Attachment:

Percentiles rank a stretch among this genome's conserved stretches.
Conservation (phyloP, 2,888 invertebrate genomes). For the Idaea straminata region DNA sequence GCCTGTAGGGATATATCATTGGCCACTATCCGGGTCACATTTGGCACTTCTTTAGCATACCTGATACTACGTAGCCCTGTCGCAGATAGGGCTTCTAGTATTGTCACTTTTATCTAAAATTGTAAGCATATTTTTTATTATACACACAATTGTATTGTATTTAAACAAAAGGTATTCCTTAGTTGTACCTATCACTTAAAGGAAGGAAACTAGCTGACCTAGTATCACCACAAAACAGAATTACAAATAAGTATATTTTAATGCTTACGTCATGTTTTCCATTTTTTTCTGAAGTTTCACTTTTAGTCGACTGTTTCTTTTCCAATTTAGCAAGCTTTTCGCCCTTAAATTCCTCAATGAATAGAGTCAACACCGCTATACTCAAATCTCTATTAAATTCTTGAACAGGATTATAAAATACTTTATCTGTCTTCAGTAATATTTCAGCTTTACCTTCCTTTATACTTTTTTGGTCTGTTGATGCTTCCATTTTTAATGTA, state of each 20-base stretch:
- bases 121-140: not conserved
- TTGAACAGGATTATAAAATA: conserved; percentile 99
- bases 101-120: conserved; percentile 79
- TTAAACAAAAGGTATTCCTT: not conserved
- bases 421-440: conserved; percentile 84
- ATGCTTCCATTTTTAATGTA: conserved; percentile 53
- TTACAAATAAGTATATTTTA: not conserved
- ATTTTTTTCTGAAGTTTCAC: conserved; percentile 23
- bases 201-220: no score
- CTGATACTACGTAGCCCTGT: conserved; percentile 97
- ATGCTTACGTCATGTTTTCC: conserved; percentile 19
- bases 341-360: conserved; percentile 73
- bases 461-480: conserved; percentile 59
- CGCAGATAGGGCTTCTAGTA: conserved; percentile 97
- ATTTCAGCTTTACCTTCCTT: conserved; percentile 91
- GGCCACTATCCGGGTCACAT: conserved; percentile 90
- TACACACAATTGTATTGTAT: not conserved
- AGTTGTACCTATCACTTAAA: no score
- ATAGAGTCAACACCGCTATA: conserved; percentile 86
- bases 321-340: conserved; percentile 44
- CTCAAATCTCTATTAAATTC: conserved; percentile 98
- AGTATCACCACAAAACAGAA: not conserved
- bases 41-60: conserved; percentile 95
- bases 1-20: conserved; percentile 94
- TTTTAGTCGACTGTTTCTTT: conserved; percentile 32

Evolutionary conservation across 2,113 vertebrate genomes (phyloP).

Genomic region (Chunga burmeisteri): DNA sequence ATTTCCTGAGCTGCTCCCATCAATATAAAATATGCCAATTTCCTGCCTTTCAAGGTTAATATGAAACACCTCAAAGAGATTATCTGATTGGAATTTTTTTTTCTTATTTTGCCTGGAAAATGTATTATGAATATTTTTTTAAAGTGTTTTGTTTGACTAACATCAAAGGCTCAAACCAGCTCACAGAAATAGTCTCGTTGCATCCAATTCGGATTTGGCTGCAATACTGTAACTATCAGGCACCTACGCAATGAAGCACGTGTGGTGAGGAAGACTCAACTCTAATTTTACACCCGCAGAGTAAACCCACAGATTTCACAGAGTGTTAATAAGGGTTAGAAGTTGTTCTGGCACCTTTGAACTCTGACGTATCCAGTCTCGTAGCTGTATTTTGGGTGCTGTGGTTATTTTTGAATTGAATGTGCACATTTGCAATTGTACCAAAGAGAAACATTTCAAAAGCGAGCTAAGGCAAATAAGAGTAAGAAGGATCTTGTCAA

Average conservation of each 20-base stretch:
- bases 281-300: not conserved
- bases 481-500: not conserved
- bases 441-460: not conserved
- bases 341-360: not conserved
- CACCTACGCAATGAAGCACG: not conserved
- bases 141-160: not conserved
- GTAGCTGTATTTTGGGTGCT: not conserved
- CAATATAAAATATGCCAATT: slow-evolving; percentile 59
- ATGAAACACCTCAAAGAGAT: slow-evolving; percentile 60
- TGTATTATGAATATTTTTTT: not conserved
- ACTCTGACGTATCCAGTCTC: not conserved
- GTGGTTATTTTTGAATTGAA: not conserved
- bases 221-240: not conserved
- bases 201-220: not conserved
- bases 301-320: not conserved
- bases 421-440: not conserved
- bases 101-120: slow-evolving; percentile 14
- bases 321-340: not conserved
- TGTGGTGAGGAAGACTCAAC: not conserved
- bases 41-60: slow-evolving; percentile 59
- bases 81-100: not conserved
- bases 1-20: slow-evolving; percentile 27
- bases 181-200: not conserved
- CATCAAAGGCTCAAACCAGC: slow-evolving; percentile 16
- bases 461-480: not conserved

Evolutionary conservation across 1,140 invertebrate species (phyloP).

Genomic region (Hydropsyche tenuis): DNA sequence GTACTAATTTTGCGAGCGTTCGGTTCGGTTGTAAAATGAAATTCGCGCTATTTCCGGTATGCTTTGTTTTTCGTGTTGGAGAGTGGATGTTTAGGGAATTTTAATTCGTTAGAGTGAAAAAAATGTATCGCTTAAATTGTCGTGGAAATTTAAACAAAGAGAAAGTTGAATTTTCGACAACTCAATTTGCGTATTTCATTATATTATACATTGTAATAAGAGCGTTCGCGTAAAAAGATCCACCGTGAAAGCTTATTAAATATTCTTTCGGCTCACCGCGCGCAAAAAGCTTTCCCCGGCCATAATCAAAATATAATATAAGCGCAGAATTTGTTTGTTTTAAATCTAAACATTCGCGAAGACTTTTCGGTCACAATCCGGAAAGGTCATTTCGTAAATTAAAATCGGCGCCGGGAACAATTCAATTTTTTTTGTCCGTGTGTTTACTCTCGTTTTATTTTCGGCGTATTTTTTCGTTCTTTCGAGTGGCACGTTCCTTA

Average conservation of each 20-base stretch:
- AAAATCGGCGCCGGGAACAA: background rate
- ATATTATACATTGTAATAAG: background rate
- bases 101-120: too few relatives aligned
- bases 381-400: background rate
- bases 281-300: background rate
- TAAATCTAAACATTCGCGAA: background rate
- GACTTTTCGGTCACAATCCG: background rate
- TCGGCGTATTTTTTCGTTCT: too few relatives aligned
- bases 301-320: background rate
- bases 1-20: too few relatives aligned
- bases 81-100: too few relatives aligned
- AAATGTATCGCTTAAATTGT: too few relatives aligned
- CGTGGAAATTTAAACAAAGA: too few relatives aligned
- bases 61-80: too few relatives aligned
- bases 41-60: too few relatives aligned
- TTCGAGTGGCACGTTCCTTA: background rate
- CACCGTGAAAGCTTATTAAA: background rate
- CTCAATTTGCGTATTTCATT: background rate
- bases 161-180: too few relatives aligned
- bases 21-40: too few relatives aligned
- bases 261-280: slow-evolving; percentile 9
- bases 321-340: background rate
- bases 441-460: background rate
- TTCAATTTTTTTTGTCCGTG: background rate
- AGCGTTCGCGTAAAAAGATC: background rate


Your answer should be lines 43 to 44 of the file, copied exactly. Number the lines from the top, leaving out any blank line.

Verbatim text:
- bases 221-240: not conserved
- bases 201-220: not conserved